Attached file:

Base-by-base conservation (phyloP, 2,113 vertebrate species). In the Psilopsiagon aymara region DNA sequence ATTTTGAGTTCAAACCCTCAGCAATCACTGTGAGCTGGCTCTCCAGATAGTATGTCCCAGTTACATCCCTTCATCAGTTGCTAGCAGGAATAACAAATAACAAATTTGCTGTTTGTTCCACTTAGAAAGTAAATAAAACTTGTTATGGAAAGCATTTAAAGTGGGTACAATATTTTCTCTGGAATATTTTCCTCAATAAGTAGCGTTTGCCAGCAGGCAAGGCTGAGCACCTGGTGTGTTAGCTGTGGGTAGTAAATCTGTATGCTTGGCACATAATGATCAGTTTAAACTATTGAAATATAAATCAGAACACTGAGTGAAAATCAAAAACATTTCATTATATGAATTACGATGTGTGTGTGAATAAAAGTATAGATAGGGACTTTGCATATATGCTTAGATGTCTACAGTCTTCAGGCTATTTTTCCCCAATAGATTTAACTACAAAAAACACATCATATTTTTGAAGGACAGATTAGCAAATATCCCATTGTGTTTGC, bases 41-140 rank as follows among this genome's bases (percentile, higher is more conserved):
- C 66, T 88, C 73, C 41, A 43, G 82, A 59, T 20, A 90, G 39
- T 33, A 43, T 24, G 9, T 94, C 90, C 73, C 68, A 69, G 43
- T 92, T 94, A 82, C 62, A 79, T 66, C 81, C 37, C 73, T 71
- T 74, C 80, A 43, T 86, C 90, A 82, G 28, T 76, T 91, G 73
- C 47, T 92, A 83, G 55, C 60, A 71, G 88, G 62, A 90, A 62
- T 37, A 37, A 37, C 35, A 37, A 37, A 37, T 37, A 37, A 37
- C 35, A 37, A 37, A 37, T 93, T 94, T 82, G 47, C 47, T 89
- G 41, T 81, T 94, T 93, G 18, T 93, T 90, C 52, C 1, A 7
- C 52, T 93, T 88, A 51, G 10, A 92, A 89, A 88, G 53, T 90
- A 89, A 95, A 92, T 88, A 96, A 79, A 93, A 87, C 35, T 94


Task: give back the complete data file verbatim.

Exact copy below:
Base-by-base conservation (phyloP, 2,113 vertebrate species). In the Psilopsiagon aymara region DNA sequence ATTTTGAGTTCAAACCCTCAGCAATCACTGTGAGCTGGCTCTCCAGATAGTATGTCCCAGTTACATCCCTTCATCAGTTGCTAGCAGGAATAACAAATAACAAATTTGCTGTTTGTTCCACTTAGAAAGTAAATAAAACTTGTTATGGAAAGCATTTAAAGTGGGTACAATATTTTCTCTGGAATATTTTCCTCAATAAGTAGCGTTTGCCAGCAGGCAAGGCTGAGCACCTGGTGTGTTAGCTGTGGGTAGTAAATCTGTATGCTTGGCACATAATGATCAGTTTAAACTATTGAAATATAAATCAGAACACTGAGTGAAAATCAAAAACATTTCATTATATGAATTACGATGTGTGTGTGAATAAAAGTATAGATAGGGACTTTGCATATATGCTTAGATGTCTACAGTCTTCAGGCTATTTTTCCCCAATAGATTTAACTACAAAAAACACATCATATTTTTGAAGGACAGATTAGCAAATATCCCATTGTGTTTGC, bases 41-140 rank as follows among this genome's bases (percentile, higher is more conserved):
- C 66, T 88, C 73, C 41, A 43, G 82, A 59, T 20, A 90, G 39
- T 33, A 43, T 24, G 9, T 94, C 90, C 73, C 68, A 69, G 43
- T 92, T 94, A 82, C 62, A 79, T 66, C 81, C 37, C 73, T 71
- T 74, C 80, A 43, T 86, C 90, A 82, G 28, T 76, T 91, G 73
- C 47, T 92, A 83, G 55, C 60, A 71, G 88, G 62, A 90, A 62
- T 37, A 37, A 37, C 35, A 37, A 37, A 37, T 37, A 37, A 37
- C 35, A 37, A 37, A 37, T 93, T 94, T 82, G 47, C 47, T 89
- G 41, T 81, T 94, T 93, G 18, T 93, T 90, C 52, C 1, A 7
- C 52, T 93, T 88, A 51, G 10, A 92, A 89, A 88, G 53, T 90
- A 89, A 95, A 92, T 88, A 96, A 79, A 93, A 87, C 35, T 94